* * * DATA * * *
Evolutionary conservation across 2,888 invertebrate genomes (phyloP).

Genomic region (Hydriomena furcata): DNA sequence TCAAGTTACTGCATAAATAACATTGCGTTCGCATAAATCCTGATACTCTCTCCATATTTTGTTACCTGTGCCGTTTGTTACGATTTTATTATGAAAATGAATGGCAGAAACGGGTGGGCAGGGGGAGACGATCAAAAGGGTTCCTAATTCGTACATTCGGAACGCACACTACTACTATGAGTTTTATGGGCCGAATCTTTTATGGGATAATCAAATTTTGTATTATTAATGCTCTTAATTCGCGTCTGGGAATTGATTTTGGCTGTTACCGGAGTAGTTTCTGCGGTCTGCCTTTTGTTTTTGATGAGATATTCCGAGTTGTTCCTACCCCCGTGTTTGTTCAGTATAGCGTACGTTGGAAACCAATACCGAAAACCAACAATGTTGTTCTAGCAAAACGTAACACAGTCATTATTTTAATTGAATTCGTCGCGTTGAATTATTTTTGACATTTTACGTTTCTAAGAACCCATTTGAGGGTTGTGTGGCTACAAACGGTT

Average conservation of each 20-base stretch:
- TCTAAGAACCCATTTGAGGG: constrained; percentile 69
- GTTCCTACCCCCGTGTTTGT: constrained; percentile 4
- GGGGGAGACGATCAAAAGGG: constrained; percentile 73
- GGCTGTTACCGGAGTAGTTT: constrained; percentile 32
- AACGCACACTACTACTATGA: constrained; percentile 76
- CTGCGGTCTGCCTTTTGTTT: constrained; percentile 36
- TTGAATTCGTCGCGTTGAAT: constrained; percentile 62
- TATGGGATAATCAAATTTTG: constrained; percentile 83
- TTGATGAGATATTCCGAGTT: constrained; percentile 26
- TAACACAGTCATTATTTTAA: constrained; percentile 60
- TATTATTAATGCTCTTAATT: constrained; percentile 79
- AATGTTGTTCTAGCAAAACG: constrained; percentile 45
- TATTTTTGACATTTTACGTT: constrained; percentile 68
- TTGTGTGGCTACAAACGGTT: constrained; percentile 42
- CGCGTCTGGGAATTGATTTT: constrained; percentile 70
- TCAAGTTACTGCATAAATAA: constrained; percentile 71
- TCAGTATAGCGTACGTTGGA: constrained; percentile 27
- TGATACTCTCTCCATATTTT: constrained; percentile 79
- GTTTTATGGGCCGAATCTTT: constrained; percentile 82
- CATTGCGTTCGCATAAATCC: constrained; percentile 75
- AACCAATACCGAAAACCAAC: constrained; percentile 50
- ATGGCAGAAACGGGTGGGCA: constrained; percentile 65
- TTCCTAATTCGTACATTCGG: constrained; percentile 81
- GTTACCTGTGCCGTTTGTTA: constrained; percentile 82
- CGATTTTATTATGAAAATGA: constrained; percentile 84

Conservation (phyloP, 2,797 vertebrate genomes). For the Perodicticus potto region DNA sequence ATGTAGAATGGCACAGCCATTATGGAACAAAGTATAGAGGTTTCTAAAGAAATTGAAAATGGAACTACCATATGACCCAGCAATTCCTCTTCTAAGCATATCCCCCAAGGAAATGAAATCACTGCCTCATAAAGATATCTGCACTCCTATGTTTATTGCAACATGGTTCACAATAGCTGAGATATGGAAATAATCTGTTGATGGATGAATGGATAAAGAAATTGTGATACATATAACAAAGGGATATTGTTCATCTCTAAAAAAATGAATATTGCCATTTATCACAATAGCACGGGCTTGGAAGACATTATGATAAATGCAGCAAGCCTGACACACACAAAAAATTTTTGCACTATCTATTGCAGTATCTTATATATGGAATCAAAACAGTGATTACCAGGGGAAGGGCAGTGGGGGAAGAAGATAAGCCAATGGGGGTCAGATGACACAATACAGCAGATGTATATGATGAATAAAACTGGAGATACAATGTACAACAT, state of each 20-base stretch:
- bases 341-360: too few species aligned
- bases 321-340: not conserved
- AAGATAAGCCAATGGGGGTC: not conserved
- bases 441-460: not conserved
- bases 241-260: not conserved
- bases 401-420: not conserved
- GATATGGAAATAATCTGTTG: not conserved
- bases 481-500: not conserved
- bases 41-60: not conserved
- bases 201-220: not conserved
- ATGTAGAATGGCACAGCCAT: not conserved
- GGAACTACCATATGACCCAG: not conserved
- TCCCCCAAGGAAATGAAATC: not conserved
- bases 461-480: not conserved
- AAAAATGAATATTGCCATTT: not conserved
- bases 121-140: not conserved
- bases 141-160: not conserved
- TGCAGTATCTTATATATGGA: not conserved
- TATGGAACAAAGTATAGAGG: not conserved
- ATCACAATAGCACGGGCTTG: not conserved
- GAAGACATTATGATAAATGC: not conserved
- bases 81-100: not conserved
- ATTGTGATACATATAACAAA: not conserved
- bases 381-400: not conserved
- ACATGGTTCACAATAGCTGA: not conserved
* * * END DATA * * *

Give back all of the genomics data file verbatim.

Evolutionary conservation across 2,888 invertebrate genomes (phyloP).

Genomic region (Hydriomena furcata): DNA sequence TCAAGTTACTGCATAAATAACATTGCGTTCGCATAAATCCTGATACTCTCTCCATATTTTGTTACCTGTGCCGTTTGTTACGATTTTATTATGAAAATGAATGGCAGAAACGGGTGGGCAGGGGGAGACGATCAAAAGGGTTCCTAATTCGTACATTCGGAACGCACACTACTACTATGAGTTTTATGGGCCGAATCTTTTATGGGATAATCAAATTTTGTATTATTAATGCTCTTAATTCGCGTCTGGGAATTGATTTTGGCTGTTACCGGAGTAGTTTCTGCGGTCTGCCTTTTGTTTTTGATGAGATATTCCGAGTTGTTCCTACCCCCGTGTTTGTTCAGTATAGCGTACGTTGGAAACCAATACCGAAAACCAACAATGTTGTTCTAGCAAAACGTAACACAGTCATTATTTTAATTGAATTCGTCGCGTTGAATTATTTTTGACATTTTACGTTTCTAAGAACCCATTTGAGGGTTGTGTGGCTACAAACGGTT

Average conservation of each 20-base stretch:
- TCTAAGAACCCATTTGAGGG: constrained; percentile 69
- GTTCCTACCCCCGTGTTTGT: constrained; percentile 4
- GGGGGAGACGATCAAAAGGG: constrained; percentile 73
- GGCTGTTACCGGAGTAGTTT: constrained; percentile 32
- AACGCACACTACTACTATGA: constrained; percentile 76
- CTGCGGTCTGCCTTTTGTTT: constrained; percentile 36
- TTGAATTCGTCGCGTTGAAT: constrained; percentile 62
- TATGGGATAATCAAATTTTG: constrained; percentile 83
- TTGATGAGATATTCCGAGTT: constrained; percentile 26
- TAACACAGTCATTATTTTAA: constrained; percentile 60
- TATTATTAATGCTCTTAATT: constrained; percentile 79
- AATGTTGTTCTAGCAAAACG: constrained; percentile 45
- TATTTTTGACATTTTACGTT: constrained; percentile 68
- TTGTGTGGCTACAAACGGTT: constrained; percentile 42
- CGCGTCTGGGAATTGATTTT: constrained; percentile 70
- TCAAGTTACTGCATAAATAA: constrained; percentile 71
- TCAGTATAGCGTACGTTGGA: constrained; percentile 27
- TGATACTCTCTCCATATTTT: constrained; percentile 79
- GTTTTATGGGCCGAATCTTT: constrained; percentile 82
- CATTGCGTTCGCATAAATCC: constrained; percentile 75
- AACCAATACCGAAAACCAAC: constrained; percentile 50
- ATGGCAGAAACGGGTGGGCA: constrained; percentile 65
- TTCCTAATTCGTACATTCGG: constrained; percentile 81
- GTTACCTGTGCCGTTTGTTA: constrained; percentile 82
- CGATTTTATTATGAAAATGA: constrained; percentile 84

Conservation (phyloP, 2,797 vertebrate genomes). For the Perodicticus potto region DNA sequence ATGTAGAATGGCACAGCCATTATGGAACAAAGTATAGAGGTTTCTAAAGAAATTGAAAATGGAACTACCATATGACCCAGCAATTCCTCTTCTAAGCATATCCCCCAAGGAAATGAAATCACTGCCTCATAAAGATATCTGCACTCCTATGTTTATTGCAACATGGTTCACAATAGCTGAGATATGGAAATAATCTGTTGATGGATGAATGGATAAAGAAATTGTGATACATATAACAAAGGGATATTGTTCATCTCTAAAAAAATGAATATTGCCATTTATCACAATAGCACGGGCTTGGAAGACATTATGATAAATGCAGCAAGCCTGACACACACAAAAAATTTTTGCACTATCTATTGCAGTATCTTATATATGGAATCAAAACAGTGATTACCAGGGGAAGGGCAGTGGGGGAAGAAGATAAGCCAATGGGGGTCAGATGACACAATACAGCAGATGTATATGATGAATAAAACTGGAGATACAATGTACAACAT, state of each 20-base stretch:
- bases 341-360: too few species aligned
- bases 321-340: not conserved
- AAGATAAGCCAATGGGGGTC: not conserved
- bases 441-460: not conserved
- bases 241-260: not conserved
- bases 401-420: not conserved
- GATATGGAAATAATCTGTTG: not conserved
- bases 481-500: not conserved
- bases 41-60: not conserved
- bases 201-220: not conserved
- ATGTAGAATGGCACAGCCAT: not conserved
- GGAACTACCATATGACCCAG: not conserved
- TCCCCCAAGGAAATGAAATC: not conserved
- bases 461-480: not conserved
- AAAAATGAATATTGCCATTT: not conserved
- bases 121-140: not conserved
- bases 141-160: not conserved
- TGCAGTATCTTATATATGGA: not conserved
- TATGGAACAAAGTATAGAGG: not conserved
- ATCACAATAGCACGGGCTTG: not conserved
- GAAGACATTATGATAAATGC: not conserved
- bases 81-100: not conserved
- ATTGTGATACATATAACAAA: not conserved
- bases 381-400: not conserved
- ACATGGTTCACAATAGCTGA: not conserved